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The US has historically privileged Christianity. This privilege allowed folks in the culture to believe that American identity is equivalent to Christian identity. There are those who identify vaguely with certain ideas of the Christian faith without actually demonstrating a clear commitment to the teachings of Jesus. But Jesus teaches us that God will judge those without faith in him. And faith in him is revealed by means of faithful devotion to Jesus and his teachings.

Jesus’ cursing of the fig tree, his cleansing of the temple, and his confrontation with the religious in Mark 11:12-12:37 helps us to see the importance of faithful obedience to Jesus in this present age, so that we will participate in the age to come.

The Cursing of the Fig Tree, Cleansing of the Temple, and Jesus’ Authority Questioned (Mark 11:12-12:37)

Mark 11:12-13:37 comprises a single section. Much of the teaching in Mark 11:12-13:37 takes place in or around the temple. Jesus visits the temple in 11:11, after which he goes away with his disciples. The next day, in vv. 12-14, Jesus curses the fig tree.

The cursing of the fig tree is a pronouncement of judgment against Israel because of the nation’s lack of faith in him as the Jewish Messiah. Jesus pronounces judgment on Israel because of their disdain for the temple (11:15-19). Their disdain for the temple symbolizes their disdain for Yahweh, for Israel wasn’t using Yahweh’s house as a house of prayer for the nations, as Jesus suggests in v. 17, but Israel converted his house into a “den of robbers.”

Jesus interprets the meaning of the fig tree symbolically in 11:20-25 as Israel’s faithlessness. The latter is supported when Jesus urges the disciples to have faith (11:23-25). In 11:27-12:24, Mark records a series of dialogues between Jesus and the religious leaders. In each dialogue, the leaders express a lack of faith in Jesus’ authority and messianic status. As a result, Jesus condemns them. In 13:1-37, Jesus predicts the destruction of the temple (a symbol of assurance that Yahweh dwelt with the Jews) and the suffering that the nation would experience at the hands of the nations (i.e., Rome) in the coming decades because many within Israel rejected him as the Jewish Messiah. Jesus likewise predicts the future return of the Son of Man to earth to render judgment upon the entire cosmos after his resurrection (13:24-37).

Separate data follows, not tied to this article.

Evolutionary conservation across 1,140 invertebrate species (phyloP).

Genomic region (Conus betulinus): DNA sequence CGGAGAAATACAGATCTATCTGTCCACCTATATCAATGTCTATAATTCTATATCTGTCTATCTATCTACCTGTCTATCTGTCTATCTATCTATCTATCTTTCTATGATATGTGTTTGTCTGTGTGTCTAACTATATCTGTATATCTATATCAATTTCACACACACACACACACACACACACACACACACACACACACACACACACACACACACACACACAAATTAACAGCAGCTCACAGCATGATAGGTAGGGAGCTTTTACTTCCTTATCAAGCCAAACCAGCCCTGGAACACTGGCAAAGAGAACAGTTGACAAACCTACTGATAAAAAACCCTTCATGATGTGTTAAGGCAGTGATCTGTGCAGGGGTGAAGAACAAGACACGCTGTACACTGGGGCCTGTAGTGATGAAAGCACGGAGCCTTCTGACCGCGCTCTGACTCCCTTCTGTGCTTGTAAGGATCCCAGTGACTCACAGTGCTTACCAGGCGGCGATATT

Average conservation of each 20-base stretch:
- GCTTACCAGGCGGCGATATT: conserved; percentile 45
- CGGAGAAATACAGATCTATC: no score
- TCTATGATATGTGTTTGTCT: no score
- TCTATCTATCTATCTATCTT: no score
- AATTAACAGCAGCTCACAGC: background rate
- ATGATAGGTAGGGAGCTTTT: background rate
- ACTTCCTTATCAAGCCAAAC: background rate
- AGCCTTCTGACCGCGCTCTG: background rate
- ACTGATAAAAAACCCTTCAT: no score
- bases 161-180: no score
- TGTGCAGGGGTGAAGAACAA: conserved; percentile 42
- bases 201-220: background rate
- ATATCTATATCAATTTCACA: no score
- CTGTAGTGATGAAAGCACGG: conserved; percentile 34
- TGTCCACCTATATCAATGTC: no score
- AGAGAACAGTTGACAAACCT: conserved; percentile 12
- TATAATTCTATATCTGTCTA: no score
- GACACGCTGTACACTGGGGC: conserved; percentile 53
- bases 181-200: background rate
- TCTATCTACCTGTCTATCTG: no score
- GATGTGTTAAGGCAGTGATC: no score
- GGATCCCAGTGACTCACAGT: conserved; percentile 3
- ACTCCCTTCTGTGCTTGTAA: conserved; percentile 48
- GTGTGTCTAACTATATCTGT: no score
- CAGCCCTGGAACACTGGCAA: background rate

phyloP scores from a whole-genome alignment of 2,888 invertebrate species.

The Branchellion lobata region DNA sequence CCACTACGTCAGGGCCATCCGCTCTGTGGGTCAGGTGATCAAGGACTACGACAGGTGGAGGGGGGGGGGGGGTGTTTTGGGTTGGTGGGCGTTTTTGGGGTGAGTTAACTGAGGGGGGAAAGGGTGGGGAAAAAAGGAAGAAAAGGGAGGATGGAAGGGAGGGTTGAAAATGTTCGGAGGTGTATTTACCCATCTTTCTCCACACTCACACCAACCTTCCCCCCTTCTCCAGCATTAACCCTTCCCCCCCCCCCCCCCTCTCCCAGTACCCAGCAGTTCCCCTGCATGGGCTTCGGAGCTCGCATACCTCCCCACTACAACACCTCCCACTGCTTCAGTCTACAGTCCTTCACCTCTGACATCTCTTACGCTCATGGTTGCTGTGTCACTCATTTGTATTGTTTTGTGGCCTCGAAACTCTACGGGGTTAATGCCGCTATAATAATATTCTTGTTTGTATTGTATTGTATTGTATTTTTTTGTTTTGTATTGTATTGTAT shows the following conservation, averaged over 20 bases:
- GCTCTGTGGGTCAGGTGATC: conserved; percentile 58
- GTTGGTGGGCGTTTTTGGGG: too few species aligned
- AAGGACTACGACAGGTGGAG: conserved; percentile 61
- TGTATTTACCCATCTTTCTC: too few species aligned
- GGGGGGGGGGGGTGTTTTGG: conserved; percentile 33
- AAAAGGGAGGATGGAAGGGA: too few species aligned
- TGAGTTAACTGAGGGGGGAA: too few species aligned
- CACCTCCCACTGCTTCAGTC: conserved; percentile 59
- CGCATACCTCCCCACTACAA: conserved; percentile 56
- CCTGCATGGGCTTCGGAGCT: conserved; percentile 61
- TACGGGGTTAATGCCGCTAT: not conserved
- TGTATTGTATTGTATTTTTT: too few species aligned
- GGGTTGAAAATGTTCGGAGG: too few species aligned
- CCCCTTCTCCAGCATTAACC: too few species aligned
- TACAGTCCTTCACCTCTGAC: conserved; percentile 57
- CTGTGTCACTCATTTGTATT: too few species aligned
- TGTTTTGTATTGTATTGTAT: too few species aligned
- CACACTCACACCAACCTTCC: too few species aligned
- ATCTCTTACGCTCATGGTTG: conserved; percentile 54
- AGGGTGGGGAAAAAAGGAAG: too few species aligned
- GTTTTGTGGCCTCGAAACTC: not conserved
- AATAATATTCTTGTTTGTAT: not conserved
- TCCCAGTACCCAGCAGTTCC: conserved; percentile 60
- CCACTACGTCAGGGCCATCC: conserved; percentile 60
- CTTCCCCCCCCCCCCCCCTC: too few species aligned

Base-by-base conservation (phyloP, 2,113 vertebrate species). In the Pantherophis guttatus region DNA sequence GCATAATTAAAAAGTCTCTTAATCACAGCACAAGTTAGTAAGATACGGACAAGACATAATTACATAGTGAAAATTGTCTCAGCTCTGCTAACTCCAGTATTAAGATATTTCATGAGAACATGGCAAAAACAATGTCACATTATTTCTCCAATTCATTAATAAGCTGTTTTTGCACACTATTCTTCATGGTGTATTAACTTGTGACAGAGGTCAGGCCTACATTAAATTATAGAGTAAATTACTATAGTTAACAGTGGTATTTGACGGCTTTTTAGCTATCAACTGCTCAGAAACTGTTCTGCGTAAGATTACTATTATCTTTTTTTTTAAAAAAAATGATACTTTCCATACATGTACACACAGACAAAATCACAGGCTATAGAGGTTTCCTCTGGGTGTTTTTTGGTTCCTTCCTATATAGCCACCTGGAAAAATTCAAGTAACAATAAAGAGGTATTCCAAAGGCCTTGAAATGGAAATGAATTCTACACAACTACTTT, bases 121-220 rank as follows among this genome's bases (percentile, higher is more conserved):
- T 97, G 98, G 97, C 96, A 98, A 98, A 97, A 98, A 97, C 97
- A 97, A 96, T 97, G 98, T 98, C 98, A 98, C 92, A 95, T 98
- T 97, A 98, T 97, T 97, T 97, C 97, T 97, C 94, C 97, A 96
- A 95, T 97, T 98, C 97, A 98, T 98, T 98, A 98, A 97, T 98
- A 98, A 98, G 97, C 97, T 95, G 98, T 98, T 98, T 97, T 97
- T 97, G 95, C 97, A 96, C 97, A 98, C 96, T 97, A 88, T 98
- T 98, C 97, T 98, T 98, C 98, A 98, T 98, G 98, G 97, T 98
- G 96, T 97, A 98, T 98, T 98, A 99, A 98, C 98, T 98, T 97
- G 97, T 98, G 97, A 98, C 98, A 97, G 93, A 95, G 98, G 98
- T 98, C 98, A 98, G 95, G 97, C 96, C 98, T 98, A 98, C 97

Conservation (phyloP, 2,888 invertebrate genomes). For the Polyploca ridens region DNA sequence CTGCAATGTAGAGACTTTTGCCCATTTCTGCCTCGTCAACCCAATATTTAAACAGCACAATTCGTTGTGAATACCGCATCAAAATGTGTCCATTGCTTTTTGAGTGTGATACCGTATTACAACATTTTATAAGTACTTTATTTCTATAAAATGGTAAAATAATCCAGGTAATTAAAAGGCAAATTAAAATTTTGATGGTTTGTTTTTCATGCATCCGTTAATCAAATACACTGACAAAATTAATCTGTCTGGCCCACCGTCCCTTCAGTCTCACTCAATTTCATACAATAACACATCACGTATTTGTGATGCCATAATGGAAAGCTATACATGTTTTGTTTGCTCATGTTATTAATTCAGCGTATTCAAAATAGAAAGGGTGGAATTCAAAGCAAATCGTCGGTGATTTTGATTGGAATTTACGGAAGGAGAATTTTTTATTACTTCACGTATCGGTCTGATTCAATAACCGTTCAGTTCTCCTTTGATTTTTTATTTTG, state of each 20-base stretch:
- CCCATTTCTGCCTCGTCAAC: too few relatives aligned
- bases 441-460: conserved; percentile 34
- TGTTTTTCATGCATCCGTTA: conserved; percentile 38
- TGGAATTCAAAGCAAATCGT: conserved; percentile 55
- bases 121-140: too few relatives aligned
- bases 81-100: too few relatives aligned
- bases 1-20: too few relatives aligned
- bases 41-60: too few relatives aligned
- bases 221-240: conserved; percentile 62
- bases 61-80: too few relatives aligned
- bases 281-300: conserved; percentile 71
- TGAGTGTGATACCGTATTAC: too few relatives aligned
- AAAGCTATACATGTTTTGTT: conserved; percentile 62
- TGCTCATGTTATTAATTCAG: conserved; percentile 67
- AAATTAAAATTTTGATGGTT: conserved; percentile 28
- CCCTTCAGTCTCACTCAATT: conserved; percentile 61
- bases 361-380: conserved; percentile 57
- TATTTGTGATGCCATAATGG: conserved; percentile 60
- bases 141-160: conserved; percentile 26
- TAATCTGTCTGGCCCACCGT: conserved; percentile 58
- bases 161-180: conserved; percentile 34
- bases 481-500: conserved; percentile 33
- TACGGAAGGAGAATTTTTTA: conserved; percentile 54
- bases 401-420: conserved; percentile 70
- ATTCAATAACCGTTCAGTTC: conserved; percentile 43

Jesus’ Problem with The Temple and Isa. 56:7 and Jer. 7:11

A puzzling story in this section is when Jesus pronounces judgment upon the temple. Jesus’ problem with the temple isn’t that the people were selling items in it per se, but his problem was that they had converted the temple, a house of worship and praise of Yahweh, into a place of business and a place of injustice, instead of a place where Yahweh was worshiped by his people. Jesus critiques Israel’s abuse of the temple because their abuse represents that their hearts had turned from Yahweh. I offer 3 arguments to support this.

(1) The merchants at the temple were possibly selling vessels from the temple. They were selling holy ornaments for financial gain. This seems plausible by Mark’s editorial note in v. 16 that Jesus “did not permit anyone to carry a vessel through the temple.” This word for vessel (skeuos) is used often in Jewish Literature to refer to the holy vessels of the temple when the word is used in temple texts (1 Esdras 1:39, 45, 54; 2:7, 13; 4:44; Judith 4:3; 1 Maccabees 14:15; 2 Maccabees 4:48; 5:16; 9:16; Baruch 1:8).

(2)  Jesus’ citation of Isa. 56:7 suggests that: “my house will be called a house of prayer.” In its original OT context, Isa. 56:7 is a chapter where Yahweh promises salvation for the nations. He urges Israel in 56:1 to keep justice and do righteousness, for salvation will soon come. Isa. 56:2-6 promises salvation to the foreigner who keeps Yahweh’s covenant. In Isa. 56:6a, Yahweh states that he will bring foreigners to his holy mountain (i.e., to his temple at Zion) and he will make them joyful in his “house of prayer.” The phrase “house of prayer” is a metonym for worship, because Isa. 56:7b speaks of burnt offerings and sacrifices being accepted on Yahweh’s alter in his house. Thus, prayer actually represents temple worship. Then, Isa. 56:7c, the portion that Jesus cites in Mark 11:17, states the reason why sacrifices will be offered and accepted on Yahweh’s alter: “for my house will be called a house of prayer for all nations.” That is, his house will be a house of worship, not a house where justice is perverted.